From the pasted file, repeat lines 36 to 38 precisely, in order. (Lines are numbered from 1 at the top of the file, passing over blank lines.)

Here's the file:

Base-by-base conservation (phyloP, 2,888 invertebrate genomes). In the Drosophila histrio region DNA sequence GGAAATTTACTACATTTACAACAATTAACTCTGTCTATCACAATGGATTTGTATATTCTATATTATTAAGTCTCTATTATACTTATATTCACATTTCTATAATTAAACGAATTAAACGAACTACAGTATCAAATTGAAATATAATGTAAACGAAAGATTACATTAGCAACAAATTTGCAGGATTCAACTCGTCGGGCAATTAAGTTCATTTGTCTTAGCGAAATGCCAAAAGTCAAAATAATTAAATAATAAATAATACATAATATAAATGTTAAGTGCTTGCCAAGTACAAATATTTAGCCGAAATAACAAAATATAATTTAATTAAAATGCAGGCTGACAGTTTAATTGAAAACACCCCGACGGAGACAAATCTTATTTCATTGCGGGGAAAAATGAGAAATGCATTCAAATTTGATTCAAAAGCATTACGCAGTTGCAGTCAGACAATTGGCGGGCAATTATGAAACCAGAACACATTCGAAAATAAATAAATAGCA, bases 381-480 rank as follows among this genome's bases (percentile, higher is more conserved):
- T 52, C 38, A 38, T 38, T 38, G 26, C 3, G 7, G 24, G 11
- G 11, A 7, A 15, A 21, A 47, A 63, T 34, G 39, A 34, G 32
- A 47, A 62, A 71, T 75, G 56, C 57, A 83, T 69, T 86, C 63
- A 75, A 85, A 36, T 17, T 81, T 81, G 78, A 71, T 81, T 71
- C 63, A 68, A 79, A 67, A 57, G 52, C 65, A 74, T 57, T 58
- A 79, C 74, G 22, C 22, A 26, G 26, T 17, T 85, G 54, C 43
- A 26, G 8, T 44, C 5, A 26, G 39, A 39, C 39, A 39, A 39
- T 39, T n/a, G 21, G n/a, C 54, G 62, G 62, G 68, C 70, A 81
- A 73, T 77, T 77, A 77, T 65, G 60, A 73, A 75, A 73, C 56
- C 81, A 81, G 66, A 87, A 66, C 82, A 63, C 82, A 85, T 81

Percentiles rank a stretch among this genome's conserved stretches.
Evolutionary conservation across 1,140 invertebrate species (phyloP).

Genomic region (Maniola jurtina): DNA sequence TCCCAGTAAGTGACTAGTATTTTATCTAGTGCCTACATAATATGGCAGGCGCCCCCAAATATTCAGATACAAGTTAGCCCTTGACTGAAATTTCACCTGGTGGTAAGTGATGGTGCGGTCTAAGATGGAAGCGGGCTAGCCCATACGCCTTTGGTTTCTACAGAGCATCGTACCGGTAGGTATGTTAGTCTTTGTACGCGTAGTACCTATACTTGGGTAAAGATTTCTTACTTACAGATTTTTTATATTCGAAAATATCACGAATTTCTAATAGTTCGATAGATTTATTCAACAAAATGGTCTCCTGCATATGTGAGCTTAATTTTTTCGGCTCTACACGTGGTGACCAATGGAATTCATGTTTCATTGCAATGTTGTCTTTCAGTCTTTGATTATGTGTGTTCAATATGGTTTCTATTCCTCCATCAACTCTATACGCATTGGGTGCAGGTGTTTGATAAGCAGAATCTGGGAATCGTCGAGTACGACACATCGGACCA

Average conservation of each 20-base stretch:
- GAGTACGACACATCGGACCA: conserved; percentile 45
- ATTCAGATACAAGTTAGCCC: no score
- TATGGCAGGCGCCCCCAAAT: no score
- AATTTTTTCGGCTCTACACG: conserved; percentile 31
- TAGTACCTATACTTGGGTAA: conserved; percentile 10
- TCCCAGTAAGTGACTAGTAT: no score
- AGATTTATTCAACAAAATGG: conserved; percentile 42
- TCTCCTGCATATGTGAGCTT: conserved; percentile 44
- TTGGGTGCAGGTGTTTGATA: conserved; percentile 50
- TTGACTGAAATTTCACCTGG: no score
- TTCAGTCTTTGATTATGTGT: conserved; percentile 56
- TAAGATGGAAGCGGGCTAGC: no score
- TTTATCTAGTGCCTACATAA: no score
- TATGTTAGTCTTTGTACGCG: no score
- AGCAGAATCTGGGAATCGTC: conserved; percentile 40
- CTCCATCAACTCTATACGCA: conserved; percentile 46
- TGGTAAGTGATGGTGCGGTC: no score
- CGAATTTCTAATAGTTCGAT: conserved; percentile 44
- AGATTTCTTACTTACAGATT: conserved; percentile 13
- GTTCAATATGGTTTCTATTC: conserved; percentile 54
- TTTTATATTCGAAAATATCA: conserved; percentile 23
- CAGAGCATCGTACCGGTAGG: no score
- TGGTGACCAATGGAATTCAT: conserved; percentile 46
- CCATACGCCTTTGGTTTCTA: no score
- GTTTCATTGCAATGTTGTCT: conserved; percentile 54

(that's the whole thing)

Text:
- TTTTATATTCGAAAATATCA: conserved; percentile 23
- CAGAGCATCGTACCGGTAGG: no score
- TGGTGACCAATGGAATTCAT: conserved; percentile 46